KGI: iPhone X Production Woes Ending, but Only 2–3 Million Units Available for Launch

With just one week to go until pre-orders for the iPhone X begin, KGI Securities analyst Ming-Chi Kuo has released a new report indicating that the "worst [will] soon [be] over" with regards to production difficulties.


According to Kuo, the biggest hurdle has likely been the flexible printed circuit board (FPCB) for the device's antenna, due to increased complexity and initial supply chain partner Murata's inability to meet specifications.
Special materials, recipes, design, processes, equipments and tests are required for antenna FPCB, as the specifications for iPhone X antenna (supplied by Amphenol (US)) are higher than those of iPhone 8 and only Murata (JP) and Career Tech (6153 TT, NT$30.1, NR) can meet Apple's requirements. Murata (originally with a 60% order allocation or higher) won't be able to resolve its issues before 2Q18, and thus has been fully replaced by second supplier Career. We believe Career will ramp up in November, as capacity expansion takes time, and its materials, recipes, design, processes, equipments and tests are different from those of Murata.
A secondary bottleneck appears to have been the FPCB for the wide-angle rear camera lens. Unlike competing dual-lens camera smartphones from Samsung and Huawei, the iPhone X's wide-angle and telephoto lenses use separate PCBs, and supplier Interflex has reportedly struggled with quality issues on the part for the wide-angle lens.

The third bottleneck that has received signifcant attention in recent weeks is the TrueDepth camera's infrared dot projector, or the "Romeo" component. According to Kuo, previous design issues that led to poor facial recognition have been addressed and the "worst is behind us."

Overall, Kuo is cutting his iPhone X shipment estimates for the fourth quarter to 25–30 million units, down from 30–35 million, and he expects that 2–3 million units will be shipped into distribution channels ahead of the launch. As a result, initial supplies will be very tight, as has been extensively rumored. Kuo says shipments will "pick up markedly" in the first quarter of 2018.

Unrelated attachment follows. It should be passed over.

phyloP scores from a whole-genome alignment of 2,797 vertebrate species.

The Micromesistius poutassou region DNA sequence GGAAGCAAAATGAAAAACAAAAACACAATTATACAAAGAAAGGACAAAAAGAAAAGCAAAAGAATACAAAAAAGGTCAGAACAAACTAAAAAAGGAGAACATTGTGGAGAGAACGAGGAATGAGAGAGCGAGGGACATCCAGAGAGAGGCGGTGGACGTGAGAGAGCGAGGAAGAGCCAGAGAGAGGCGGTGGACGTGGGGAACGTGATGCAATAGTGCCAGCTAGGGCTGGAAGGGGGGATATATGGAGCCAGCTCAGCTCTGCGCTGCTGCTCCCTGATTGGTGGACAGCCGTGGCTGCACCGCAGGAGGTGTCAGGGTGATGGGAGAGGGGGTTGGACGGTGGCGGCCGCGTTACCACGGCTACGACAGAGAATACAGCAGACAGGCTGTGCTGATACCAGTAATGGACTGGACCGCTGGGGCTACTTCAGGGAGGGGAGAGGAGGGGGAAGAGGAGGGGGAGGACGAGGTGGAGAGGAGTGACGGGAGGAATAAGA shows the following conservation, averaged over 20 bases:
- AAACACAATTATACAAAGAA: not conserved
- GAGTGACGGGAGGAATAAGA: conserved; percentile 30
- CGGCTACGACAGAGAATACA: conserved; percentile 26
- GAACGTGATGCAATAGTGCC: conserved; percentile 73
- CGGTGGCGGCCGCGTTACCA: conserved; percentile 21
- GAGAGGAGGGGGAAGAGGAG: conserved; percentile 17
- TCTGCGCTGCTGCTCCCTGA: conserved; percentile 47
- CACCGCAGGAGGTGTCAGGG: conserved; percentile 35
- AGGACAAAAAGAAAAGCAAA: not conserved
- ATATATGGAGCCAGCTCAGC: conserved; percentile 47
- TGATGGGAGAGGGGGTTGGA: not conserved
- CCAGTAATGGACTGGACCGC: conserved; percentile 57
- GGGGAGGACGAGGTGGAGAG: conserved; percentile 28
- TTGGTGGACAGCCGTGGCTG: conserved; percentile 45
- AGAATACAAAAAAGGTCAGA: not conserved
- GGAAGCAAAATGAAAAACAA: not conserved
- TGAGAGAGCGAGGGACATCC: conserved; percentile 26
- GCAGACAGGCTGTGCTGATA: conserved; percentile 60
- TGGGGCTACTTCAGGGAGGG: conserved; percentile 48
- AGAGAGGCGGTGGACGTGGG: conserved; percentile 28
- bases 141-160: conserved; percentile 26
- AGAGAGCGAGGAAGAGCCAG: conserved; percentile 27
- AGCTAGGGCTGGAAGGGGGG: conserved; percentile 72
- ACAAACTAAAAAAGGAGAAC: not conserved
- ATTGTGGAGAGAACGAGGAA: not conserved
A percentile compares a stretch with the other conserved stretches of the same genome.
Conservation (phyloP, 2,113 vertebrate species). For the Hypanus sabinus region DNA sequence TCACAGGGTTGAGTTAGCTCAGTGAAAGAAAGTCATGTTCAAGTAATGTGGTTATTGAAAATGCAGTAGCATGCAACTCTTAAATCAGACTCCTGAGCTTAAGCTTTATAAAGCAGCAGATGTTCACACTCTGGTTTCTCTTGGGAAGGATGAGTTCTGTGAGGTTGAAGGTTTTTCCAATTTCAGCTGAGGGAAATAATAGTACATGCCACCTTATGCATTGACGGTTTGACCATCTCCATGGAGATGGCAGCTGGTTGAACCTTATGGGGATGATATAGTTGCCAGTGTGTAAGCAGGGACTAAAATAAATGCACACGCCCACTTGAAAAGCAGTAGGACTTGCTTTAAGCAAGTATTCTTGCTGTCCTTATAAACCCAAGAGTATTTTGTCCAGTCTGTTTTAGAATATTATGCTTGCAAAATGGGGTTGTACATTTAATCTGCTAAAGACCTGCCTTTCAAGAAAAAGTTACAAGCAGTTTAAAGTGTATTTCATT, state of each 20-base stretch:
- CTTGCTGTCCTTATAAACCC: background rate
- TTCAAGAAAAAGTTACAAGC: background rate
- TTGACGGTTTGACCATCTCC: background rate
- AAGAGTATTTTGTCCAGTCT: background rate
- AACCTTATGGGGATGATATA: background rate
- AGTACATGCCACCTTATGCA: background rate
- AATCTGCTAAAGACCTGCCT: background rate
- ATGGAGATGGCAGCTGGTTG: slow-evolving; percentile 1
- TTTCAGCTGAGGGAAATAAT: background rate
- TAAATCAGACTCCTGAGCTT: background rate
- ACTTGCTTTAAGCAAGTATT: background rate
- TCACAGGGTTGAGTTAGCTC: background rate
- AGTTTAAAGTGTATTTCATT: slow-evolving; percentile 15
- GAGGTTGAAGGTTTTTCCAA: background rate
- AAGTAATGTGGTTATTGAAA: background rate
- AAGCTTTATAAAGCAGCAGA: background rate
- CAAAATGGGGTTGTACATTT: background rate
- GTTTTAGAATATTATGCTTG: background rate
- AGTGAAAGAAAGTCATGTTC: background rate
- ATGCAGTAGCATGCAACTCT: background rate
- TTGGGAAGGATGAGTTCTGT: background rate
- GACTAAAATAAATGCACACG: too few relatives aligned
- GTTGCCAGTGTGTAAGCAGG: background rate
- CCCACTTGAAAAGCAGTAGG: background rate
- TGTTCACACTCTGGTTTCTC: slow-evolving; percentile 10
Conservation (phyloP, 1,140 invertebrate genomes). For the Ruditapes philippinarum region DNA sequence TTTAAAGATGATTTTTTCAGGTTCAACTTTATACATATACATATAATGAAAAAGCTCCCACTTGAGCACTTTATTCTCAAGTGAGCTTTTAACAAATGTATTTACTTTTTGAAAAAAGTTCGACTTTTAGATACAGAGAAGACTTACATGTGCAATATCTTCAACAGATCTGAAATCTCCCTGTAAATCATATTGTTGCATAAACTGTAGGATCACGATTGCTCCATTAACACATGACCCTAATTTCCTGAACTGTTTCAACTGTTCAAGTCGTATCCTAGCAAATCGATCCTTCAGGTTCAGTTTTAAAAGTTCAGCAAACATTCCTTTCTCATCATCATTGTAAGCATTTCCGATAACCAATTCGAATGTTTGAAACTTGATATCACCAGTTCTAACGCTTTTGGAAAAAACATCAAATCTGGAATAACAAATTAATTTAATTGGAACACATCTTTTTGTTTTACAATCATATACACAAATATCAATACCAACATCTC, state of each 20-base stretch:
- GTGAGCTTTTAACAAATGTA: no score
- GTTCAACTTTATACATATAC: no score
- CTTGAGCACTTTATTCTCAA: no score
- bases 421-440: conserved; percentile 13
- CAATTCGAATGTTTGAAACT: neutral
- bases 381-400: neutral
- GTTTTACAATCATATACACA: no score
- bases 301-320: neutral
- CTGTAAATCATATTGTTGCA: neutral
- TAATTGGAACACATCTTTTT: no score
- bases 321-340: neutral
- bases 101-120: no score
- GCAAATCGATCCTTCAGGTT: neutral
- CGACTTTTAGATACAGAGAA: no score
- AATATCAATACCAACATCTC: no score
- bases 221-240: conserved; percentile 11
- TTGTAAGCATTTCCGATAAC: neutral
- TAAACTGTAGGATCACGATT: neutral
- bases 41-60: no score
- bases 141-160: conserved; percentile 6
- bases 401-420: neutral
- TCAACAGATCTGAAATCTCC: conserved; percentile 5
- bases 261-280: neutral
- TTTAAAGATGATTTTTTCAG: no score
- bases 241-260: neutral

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iPhone 8 and 8 Plus Production Will Reportedly Drop Nearly 50% When iPhone X Launches

Apple has reportedly asked its suppliers to reduce iPhone 8 and iPhone 8 Plus production by nearly 50 percent in November and December, according to Reuters, which cited China's Economic Daily News.


The report quotes an unnamed source who claims it is the first time in the iPhone's history that new models face a major cutback so shortly after mass production began. iPhone 8 and iPhone 8 Plus officially went on sale September 22.

Apple shares declined around 1.5 percent in pre-market trading as investors reacted to concerns about low sales of the devices.

Apple hasn't revealed iPhone 8 and iPhone 8 Plus sales numbers. The company will report its fourth quarter earnings results on November 2, including iPhone sales, but it doesn't break out the number on a model-by-model basis.

Even if iPhone 8 and iPhone 8 Plus sales have in fact been lower than expected, it could be a sign of pent up demand for the upcoming iPhone X.

With an OLED display, nearly 82 percent screen-to-body ratio, and a TrueDepth camera system powering 3D facial recognition features like Face ID and Animoji, the iPhone X is unlike any other smartphone Apple has ever sold.

Apple analysts are patiently waiting to see how many customers are holding out to purchase the flagship smartphone when pre-orders begin October 27. iPhone X officially launches November 3, starting at $999 in the United States.

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iPhone X Parts Suppliers Reportedly on Schedule to Meet 2017 Production Demand

Yield rates for some iPhone X components have improved and become more stable, allowing for shipments of the upcoming smartphone to grow substantially after October, according to sources from Apple's supply chain.

Yesterday it was reported that Apple manufacturer Foxconn has started shipping its first iPhone X units from its main plant in Zhengzhou, China. The same sources are now reporting improved production yield rates for key parts such as the 3D sensing modules, signaling the first positive indicator from suppliers previously struggling to meet Apple's demand.

The first batch of iPhone X devices has already been shipped out from Foxconn Electronics' site in Zhengzhou (Henan, China), said the sources. With production yield rates for certain key components such as 3D sensing modules improving, shipments of the device have increased gradually and will meet Apple's demand ahead of the Christmas and New Year's holidays, the sources indicated.
DigiTimes quoted sources at analog IC vendors who said that chip deliveries for the iPhone X have been on schedule up to now, with orders fulfilled on time for the device in the third quarter. The same sources claimed they were not aware of any production delays or shipment cutbacks, contradicting media reports and analyst claims of supply issues, particularly with respect to tricky-to-manufacture 3D sensing modules used in Apple's new TrueDepth camera.

Chip orders for the iPhone X are now expected to grow through the fourth quarter of 2017, before slowing down in the first quarter of the following year, said the sources.